Category Archives: Books, Book Reviews, & Book Club

My book club of 7 (currently) meets around someone’s table with our kindles and books highlighted; we carry journals filled with quotes and observations. We are ready to discuss philosophy, love, and world. Although we share a passion for books, I think we’ve come to enjoy the friendship even more. Literature-lovers are a rare and beautiful kind of people, if I do say so myself. Our first year we only read C. S. Lewis. (See the C. S. Lewis Book Club Category!) After that, we branched out.

The Myth of Equality

I read this book in a few days, and books about race are not my normal fare. I have rarely been so impressed by a book that deals with race and inequality, and I’ve never read anything that addressed the issue of white supremacy in a non-Neo-Nazi way. And I’m a bit ashamed to admit that I’ve never even considered the concept of “white privilege.” Yes, I realize I’m blessed, and I’ve always been aware of it, and I’m really not a snob or a racist. But ignorant, yes. I have been that.

Ken Wytsma addresses white privilege as the underlying cause for racial tension in a fresh honest, and non-judgmental way. His context provides a logical and researched reason for our country’s inability to erase prejudice and  discrimination, despite massive legislative agendas. It lays responsibility squarely at the feet of those in charge–yes, the white-skinned Americans.

I grew up in the Midwest as an average respectful middle-class American white girl. I was the norm and the majority. I did realize that there were stigmas attached to our Native Americans and our Mexican migrant workers, yet I never considered the dichotomy of opportunity and privilege between these races and myself. Altering this perspective changes everything.

Wytsma made so many profound and challenging comments throughout the book. I highlighted and starred many statements. I found this book to be a persuasive, compassionate, non-offensive, and well-informed threats of a national problem. This achievement is remarkable when addressing issues of race and equality. I am looking at my culture and my personal life differently now, and I’m grateful for the challenge. This book also made me want to read his other books. I highly recommend it.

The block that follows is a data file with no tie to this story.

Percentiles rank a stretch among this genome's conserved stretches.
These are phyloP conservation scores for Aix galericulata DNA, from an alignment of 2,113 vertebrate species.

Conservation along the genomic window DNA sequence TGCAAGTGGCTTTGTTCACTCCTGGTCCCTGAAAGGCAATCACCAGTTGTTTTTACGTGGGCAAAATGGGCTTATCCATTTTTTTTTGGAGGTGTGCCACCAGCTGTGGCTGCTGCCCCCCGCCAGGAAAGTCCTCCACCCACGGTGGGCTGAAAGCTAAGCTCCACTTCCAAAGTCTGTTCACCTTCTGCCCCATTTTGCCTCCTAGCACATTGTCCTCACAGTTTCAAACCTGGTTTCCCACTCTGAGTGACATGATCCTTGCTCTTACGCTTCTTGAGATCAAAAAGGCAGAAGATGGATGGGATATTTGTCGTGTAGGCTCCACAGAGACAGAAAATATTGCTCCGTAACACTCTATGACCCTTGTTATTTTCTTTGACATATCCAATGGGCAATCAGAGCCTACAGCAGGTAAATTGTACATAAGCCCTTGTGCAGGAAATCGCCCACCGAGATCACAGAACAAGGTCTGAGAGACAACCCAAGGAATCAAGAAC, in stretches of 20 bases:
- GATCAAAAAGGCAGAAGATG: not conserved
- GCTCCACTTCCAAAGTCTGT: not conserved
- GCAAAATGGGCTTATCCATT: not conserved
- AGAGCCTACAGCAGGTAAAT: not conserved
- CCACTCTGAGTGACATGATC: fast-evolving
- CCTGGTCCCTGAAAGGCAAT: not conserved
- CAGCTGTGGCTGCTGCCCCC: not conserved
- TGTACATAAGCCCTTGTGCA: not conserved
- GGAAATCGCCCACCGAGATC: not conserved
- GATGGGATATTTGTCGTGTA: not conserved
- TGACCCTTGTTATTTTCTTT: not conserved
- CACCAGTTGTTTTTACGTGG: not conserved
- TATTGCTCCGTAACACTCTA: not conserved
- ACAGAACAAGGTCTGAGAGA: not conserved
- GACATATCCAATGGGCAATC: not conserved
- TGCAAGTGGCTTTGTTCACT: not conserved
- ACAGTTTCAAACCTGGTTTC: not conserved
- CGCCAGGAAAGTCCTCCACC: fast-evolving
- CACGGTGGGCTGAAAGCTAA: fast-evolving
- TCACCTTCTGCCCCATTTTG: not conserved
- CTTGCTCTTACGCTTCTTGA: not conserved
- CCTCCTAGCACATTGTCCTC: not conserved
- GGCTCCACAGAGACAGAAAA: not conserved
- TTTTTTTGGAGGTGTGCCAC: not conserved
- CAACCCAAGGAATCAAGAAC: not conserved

Here are some quotes to get you thinking about race, inequality, and white privilege. Feel free to leave comments:

“If the church becomes an empire unto itself,  self-interested institution concerned with its own power and influence (as the temple had become in Jesus’ day), it is capable of slipping into direct opposition to the kingdom of God–the very thing it is supposed to be nurturing, spreading, and protecting.” (92)

“It’s tempting to think that when we’ve learned a little bit of something that we’re really learned it.” (321)

“An excess of privilege plus a surplus of guilt equals an outflow of compassion.” (162)

“Faith looks outside itself. Fear looks to itself.” (171)

“Justice isn’t just about doing; it’s about being. It isn’t just about changing the world; it’s about changing ourselves.” (188)



Till We Have Faces

Or in this case, Till We Have Facials. Yes, my book club discussed the book Till We Have Faces under facial masks. (They would not let me post a picture of us!) No surprise: while tight and awkward, the masks restricted movement but not our ability to interrupt one another, talk at the same time, and laugh at each other. And they made us feel a bit like the book’s main character Orual, who wears an emotional and physical mask for most of the story. Sort of a modern Phantom of the Opera.

And our skin felt great afterward.

This month, we read C. S. Lewis’ last novel, an allegorical fantasy re-telling of the myth of Cupid and Psyche. The book was un-stereotypical Lewis, told in first person narrative, from the eldest sister Orual’s perspective. Orual is the cunning, obsessive, conflicted child of an abusive king, with an ugly face and massive insecurities and control issues. She grows up with the knowledge that she is too ugly to be a woman, that she will never marry, and that her two beautiful sisters deserve admiration as much as she deserves to stay hidden.

Psyche, Orual’s youngest and favorite sister, is angelic in face, form, and personality. She garners everyone’s attention, admiration, and love. Oral is especially protective and caring of her–Psyche is almost her alter-ego, even though Orual is a character who transforms into a self-aware and charitable leader. Continue reading

10 Parenting Quotes from Books You Should Read

There’s a million parenting books on the market. Actually, according to Amazon, there are over 228,000 parenting books. But I’m pretty sure a lot of them say the same thing, and most of them are probably at best cliche, and at worst, garbage.

Obviously, I haven’t read all of them, but I’d like to quote from 9 of my favorite parenting books. There were so many good ones in these few books, that I couldn’t move on to a 10th book or beyond. Maybe next year! By that time, though, I’ll need to review these quotes again.

If you like these, write these nuggets of truth down on 3×5 cards and plaster them around the house, preferably in all the places where you get frustrated at your kids. Perhaps over the kitchen sink or on their bedroom door. Better yet, by the shoe basket where no one puts shoes, the bathroom where nobody hangs up towels, or the kitchen table that nobody cleans off before dinner. Those sorts of places.

I find that when I’m reading and re-reading helpful information, it actually does start to sink in, and I parent with more grace, love, and perspective.

Alright, enough suspense. Here they are (but feel free to add yours in the comments section):

from Age of Accountability by Paul David Tripp



from Shepherding a Child’s Heart by Tedd Tripp








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